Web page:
Geographical inequalities in the decreasing 28-day mortality following incident acute myocardial infarction: a Danish register-based cohort study, 1987–2016

Niels Asp Fuglsang, Elisabeth Zinck, Annette Kjær Ersbøll, Bjarne Kjær Ersbøll, Gunnar Hilmar Gislason, Thora Majlund Kjærulff, Kristine Bihrmann*

*Corresponding author for this work

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Abstract

Background: Mortality following acute myocardial infarction (AMI) has decreased in western countries for decades; however, it remains unknown whether the decrease is distributed equally across the population independently of residential location. This study investigated whether the observed decreasing 28-day mortality following an incident AMI in Denmark from 1987 to 2016 varied geographically at municipality level after accounting for sociodemographic characteristics. Methods: A register-based cohort study design was used to investigate 28-day mortality among individuals with an incident AMI. Global spatial autocorrelation (within sub-periods) was analysed at municipality level using Moran's I. Analysis of spatio-temporal autocorrelation before and after adjusting for sociodemographic characteristics was performed using logistic regression and conditional autoregressive models with inference in a Bayesian setting. Results: In total, 368,839 individuals with incident AMI were registered between 1987 and 2016 in Denmark; 128,957 incident AMIs were fatal. The 28-day mortality decreased over time at national level with an odds ratio of 0.788 (95% credible interval (0.784, 0.792)) per 5-year period after adjusting for sociodemographic characteristics. The decrease in the 28-day mortality was geographically unequally distributed across the country and in a geographical region in northern Jutland, the 28-day mortality decreased significantly slower (4–12%) than at national level. Conclusions: During the period from 1987 to 2016, the 28-day mortality following an incident AMI decreased substantially in Denmark. However, in a local geographical region, the 28-day mortality decreased significantly slower than in the rest of the country both before and after adjusting for sociodemographic differences. Efforts should be made to keep geographical trend inequalities in the 28-day mortality to a minimum.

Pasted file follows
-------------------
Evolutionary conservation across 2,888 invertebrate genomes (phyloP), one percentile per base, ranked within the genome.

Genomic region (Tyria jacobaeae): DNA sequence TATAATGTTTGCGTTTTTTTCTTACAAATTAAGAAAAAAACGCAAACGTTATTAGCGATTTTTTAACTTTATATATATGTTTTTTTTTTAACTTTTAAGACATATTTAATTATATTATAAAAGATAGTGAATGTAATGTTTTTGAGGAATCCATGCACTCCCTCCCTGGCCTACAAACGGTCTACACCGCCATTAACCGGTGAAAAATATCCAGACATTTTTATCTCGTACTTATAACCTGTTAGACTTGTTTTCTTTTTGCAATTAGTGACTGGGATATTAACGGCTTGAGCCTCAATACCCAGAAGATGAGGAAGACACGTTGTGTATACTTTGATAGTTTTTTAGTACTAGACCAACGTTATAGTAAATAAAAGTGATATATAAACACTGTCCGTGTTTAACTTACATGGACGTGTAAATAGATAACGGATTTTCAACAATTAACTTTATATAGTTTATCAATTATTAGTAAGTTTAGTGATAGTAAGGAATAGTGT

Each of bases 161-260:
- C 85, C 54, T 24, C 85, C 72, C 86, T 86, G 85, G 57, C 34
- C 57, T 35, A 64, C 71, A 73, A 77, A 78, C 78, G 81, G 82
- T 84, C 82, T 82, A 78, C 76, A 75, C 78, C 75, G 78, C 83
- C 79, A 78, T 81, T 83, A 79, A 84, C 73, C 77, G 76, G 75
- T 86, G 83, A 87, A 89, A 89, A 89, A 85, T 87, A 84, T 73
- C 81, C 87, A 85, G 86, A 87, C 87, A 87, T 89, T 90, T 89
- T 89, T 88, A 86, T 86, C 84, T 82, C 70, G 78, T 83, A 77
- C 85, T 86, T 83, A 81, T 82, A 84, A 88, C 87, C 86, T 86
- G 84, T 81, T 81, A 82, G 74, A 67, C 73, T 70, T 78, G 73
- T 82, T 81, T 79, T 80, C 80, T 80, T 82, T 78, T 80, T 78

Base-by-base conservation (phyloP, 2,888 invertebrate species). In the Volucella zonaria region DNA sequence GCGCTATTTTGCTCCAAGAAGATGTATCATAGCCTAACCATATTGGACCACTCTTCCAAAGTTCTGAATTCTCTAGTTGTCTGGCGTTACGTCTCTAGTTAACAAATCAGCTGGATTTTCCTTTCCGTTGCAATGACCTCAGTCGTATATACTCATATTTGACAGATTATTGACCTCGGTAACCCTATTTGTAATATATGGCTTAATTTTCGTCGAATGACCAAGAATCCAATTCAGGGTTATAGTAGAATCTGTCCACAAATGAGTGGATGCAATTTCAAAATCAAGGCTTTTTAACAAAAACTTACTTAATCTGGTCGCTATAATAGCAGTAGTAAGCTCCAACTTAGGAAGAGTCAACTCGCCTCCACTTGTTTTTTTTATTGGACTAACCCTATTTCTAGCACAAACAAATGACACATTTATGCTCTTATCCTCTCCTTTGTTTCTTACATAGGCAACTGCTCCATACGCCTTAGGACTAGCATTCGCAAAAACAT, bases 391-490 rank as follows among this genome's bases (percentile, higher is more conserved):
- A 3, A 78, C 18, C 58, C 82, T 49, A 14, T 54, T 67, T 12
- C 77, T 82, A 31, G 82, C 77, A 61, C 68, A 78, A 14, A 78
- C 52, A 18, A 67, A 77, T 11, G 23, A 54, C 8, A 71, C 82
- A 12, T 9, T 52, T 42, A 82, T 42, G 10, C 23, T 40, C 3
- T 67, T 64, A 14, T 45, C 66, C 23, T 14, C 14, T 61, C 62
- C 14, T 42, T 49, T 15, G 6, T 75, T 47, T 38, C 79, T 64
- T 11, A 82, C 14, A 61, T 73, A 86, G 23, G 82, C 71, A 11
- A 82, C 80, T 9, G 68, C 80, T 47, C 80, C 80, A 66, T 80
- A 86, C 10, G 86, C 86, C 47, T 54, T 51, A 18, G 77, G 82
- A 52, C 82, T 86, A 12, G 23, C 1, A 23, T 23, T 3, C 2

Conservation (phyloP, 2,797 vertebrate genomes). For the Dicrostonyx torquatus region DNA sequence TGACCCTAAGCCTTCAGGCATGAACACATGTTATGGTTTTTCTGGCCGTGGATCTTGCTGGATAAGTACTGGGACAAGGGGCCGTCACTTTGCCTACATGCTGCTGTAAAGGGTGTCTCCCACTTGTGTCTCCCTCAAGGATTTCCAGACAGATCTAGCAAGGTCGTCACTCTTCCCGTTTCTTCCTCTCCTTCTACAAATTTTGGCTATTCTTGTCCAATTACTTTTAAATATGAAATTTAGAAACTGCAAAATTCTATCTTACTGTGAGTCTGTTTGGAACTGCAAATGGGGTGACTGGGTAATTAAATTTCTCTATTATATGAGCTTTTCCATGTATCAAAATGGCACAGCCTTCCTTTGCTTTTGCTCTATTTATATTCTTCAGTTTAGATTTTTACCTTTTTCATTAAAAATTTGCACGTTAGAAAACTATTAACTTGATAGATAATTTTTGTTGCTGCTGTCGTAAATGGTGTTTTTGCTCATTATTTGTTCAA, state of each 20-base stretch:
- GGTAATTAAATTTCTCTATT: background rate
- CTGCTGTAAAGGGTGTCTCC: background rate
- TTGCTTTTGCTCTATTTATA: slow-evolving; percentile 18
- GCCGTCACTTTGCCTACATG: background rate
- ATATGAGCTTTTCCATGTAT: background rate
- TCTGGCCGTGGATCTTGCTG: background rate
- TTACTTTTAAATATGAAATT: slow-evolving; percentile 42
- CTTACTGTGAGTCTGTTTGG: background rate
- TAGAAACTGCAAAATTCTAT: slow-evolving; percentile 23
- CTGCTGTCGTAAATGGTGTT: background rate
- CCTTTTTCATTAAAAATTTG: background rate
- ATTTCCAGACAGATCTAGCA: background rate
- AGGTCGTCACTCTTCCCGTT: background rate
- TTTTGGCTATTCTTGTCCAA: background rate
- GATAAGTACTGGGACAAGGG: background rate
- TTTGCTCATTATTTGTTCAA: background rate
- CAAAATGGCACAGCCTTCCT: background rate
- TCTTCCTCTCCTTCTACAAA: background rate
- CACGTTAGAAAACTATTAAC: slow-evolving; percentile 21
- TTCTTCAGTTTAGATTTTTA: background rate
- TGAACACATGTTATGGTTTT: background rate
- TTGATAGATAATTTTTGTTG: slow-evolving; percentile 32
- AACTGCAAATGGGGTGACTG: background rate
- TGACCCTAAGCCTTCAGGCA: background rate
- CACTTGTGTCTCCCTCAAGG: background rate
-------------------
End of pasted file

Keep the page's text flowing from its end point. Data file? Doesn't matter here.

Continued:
Original languageEnglish
Article number81
JournalBMC Cardiovascular Disorders
Volume22
Issue number1
Number of pages11
ISSN1471-2261
DOIs
Publication statusPublished - Dec 2022

Keywords

  • 28-day mortality
  • AMI
  • Epidemiology
  • Geographical variation
  • Nationwide registers
  • Spatio-temporal analysis

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